For this anniversary package, Capcom and Atomic Planet decided to toss the new players a bone. The Navi Mode is a helpful hand for those cutting their teeth. Guide arrows, helpful tips and redrawn menu and energy meter artwork (and the previously mentioned music remixes) add a freshened look to the games. It’s a great way to become acquainted with the man in blue. If it’s too easy, turn it off and do it like gamers used to do.
Also introduced for MMAC is the option to save via memory card. After each level- win or lose- the system will save your progress. The option to pick up and play as you wish is a godsend for gamers on the go. And if this knocks the nostalgia factor down a notch, you can input the passwords for each game (old-school!).
But what about the glitches and translations, you ask? For the maniacal Mega Man fans, some changes in MMAC may irk some devotees. Atomic Planet somehow managed to nip and tuck many of the bugs that plagued- or helped- the NES games. Say goodbye to the ?gsuper jump?h from Mega Man 3 , for example. However, a few tricks managed to slip through, such as the ?gpause glitch?h in Mega Man 1 . Some bits of the translation process are questionable, though. In a few games, the opening credits have text changes that stand out to the trained eye. Oddly, the translated text in Mega Man 7 (I swear Atomic Planet barely did anything with this game) and 8 still contains the poorly-translated phrases ( ?gYou better tell me who you are??h ). Oh, and the ending to MM7 was butchered.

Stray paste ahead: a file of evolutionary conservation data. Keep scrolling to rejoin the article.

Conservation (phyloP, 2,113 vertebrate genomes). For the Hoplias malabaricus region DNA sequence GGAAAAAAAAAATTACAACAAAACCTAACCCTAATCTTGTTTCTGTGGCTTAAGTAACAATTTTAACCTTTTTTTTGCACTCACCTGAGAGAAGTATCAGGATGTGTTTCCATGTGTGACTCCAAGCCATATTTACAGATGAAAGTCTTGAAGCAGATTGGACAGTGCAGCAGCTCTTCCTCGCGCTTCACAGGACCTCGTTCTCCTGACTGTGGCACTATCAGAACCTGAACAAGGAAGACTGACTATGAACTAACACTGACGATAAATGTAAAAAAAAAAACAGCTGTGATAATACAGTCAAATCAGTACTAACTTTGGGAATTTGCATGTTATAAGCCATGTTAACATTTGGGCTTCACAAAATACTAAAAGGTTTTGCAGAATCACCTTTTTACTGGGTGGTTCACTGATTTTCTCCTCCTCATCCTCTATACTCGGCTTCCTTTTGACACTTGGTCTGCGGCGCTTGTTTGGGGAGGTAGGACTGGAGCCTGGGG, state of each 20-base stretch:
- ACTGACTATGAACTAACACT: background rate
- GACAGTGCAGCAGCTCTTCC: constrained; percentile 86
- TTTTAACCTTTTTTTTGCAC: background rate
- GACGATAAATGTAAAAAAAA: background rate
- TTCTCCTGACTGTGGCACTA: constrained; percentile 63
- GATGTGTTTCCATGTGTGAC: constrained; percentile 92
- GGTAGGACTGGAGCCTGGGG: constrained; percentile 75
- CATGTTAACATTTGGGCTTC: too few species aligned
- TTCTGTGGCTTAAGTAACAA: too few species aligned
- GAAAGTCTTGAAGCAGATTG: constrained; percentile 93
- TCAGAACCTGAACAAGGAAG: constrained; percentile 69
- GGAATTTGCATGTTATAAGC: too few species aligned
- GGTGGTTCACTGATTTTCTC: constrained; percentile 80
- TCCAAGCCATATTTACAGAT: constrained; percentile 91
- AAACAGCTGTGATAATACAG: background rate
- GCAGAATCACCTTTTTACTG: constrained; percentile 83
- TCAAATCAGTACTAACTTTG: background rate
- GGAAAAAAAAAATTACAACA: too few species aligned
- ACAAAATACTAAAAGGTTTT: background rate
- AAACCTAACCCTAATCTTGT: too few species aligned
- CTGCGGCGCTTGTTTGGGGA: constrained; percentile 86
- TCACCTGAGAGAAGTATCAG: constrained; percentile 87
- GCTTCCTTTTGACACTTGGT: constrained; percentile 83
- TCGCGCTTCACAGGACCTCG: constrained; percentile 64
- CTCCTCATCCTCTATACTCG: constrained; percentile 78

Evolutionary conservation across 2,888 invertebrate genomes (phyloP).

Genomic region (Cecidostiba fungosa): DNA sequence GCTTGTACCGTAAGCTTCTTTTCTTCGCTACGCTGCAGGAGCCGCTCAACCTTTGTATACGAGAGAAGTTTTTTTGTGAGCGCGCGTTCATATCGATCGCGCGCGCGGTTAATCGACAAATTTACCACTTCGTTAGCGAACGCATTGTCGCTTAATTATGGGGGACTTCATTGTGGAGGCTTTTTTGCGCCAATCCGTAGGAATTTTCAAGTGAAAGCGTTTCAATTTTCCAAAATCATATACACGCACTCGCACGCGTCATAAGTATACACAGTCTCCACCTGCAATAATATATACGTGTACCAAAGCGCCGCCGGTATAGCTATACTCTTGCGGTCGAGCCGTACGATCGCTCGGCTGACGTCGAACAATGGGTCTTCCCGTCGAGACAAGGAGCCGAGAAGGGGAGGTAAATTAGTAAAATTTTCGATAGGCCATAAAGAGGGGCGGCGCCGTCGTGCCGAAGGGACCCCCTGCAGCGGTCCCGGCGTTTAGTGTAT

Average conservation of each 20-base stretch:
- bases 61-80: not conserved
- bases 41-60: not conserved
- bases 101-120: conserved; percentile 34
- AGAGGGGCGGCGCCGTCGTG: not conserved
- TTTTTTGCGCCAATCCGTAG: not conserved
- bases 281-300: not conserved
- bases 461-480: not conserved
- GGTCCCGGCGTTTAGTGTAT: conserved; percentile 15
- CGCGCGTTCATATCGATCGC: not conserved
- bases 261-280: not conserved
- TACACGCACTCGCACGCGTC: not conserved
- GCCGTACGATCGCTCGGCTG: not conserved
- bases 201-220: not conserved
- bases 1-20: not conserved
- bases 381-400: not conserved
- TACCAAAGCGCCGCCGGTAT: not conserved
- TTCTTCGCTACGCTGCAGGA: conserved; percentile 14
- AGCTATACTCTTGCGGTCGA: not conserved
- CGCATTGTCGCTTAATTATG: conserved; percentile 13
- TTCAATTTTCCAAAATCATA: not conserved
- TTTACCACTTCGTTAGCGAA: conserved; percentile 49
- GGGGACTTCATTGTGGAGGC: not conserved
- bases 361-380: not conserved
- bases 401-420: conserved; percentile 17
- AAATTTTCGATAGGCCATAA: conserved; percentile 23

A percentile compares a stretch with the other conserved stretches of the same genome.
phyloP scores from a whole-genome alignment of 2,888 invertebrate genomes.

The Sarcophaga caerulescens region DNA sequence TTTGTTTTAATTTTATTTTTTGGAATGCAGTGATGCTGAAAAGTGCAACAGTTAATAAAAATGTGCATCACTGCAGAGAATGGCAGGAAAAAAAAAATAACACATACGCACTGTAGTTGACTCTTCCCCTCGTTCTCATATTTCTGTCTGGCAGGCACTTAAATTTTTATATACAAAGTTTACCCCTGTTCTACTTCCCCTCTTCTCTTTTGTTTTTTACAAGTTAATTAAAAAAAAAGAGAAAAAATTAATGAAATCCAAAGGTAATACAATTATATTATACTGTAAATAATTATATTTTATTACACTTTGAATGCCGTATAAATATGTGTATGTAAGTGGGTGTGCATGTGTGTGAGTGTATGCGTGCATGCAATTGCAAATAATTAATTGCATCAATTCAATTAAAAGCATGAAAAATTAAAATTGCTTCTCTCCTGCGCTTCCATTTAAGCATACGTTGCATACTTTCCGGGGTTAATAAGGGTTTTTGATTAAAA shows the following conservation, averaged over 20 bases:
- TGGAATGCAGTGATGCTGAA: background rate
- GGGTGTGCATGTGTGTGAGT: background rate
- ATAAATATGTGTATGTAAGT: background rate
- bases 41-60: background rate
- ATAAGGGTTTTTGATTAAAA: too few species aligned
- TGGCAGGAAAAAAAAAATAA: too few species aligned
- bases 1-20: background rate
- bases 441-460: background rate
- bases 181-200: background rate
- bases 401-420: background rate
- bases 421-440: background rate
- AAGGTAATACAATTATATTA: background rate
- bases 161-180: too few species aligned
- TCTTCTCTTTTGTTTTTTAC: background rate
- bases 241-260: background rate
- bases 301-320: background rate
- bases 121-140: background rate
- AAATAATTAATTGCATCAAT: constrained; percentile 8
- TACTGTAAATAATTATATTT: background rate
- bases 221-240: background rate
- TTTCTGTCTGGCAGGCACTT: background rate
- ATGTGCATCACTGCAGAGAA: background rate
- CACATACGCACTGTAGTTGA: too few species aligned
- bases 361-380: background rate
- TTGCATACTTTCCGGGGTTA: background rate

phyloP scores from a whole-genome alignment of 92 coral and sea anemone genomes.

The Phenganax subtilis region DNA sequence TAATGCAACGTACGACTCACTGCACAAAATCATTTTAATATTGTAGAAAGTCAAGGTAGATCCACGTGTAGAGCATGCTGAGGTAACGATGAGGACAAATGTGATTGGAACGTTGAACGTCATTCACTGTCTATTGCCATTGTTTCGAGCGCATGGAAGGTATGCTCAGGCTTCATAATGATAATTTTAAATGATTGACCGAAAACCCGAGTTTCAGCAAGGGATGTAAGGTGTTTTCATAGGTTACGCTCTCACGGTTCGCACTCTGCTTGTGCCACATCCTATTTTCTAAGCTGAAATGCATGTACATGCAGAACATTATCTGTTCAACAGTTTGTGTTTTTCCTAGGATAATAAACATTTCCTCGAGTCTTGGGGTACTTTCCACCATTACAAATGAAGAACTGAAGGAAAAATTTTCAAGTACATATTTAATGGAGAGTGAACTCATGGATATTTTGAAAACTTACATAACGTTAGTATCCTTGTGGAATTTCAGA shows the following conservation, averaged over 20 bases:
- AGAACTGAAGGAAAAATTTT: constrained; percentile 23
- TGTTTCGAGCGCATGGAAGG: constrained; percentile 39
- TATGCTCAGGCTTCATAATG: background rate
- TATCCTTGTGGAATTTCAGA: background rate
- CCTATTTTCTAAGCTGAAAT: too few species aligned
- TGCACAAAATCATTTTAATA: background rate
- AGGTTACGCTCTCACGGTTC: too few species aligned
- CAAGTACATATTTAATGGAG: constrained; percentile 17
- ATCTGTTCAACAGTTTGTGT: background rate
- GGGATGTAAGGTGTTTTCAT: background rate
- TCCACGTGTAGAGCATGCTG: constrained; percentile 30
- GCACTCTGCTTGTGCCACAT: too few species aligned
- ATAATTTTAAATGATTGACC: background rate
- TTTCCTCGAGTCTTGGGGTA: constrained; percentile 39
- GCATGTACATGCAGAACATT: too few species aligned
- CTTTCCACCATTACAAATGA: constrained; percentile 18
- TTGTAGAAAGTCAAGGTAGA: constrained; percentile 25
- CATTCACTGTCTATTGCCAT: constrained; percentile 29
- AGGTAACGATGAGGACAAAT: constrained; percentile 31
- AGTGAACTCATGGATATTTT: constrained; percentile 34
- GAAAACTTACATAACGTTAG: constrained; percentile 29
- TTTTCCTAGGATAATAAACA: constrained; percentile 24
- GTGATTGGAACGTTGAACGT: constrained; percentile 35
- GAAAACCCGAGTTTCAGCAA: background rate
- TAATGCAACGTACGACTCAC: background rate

Another staple of the series is the high level of difficulty from start to finish. The NES and SNES installments were among the tougher games of their time. Thankfully, the ports are as tough as ever. You won’t make it through Quick Man’s deadly beam maze ( Mega Man 2) in the first try, but that’s the essence of these games. For gamers just starting out, there is an Easy Mode and Navi Mode to help dip your toe into the pool. In the past, the replay value for the series was nil unless you wanted to further memorize the stages and boss patterns. For MMAC , there are a ton of reasons to keep playing. Beating certain games unlocks the two previously unreleased arcade games- Mega Man: The Power Battle and Mega Man: The Power Fighters , an episode of the cheesy yet endearing U.S. Mega Man cartoon (PS2 exclusive), various sets of pictures and several music tracks. Personally, I would have wanted the GameCube exclusive interview with Mega Man creator Keiji Inafune. Still, for Mega Man enthusiasts and novices, these are the icing on a retro-licious cake.
Mega Man Anniversary Collection is hands down the best compilation of games in years. With eight full games on one disc- and two arcade games thrown in for kicks- you will find yourself reliving some of gamings best for a long time. The vibrant graphics, spectacular soundtracks, patented game play and challenge carry over intact. Many of the additions aimed at the new generation of players are appreciated and long overdue. A few hiccups aside, no true gamer should be without this in their collection. And for $30, it is an incredible bargain. Now if you’ll excuse me, I have a few robot masters to bring down. My PS2 and rose-colored glasses await.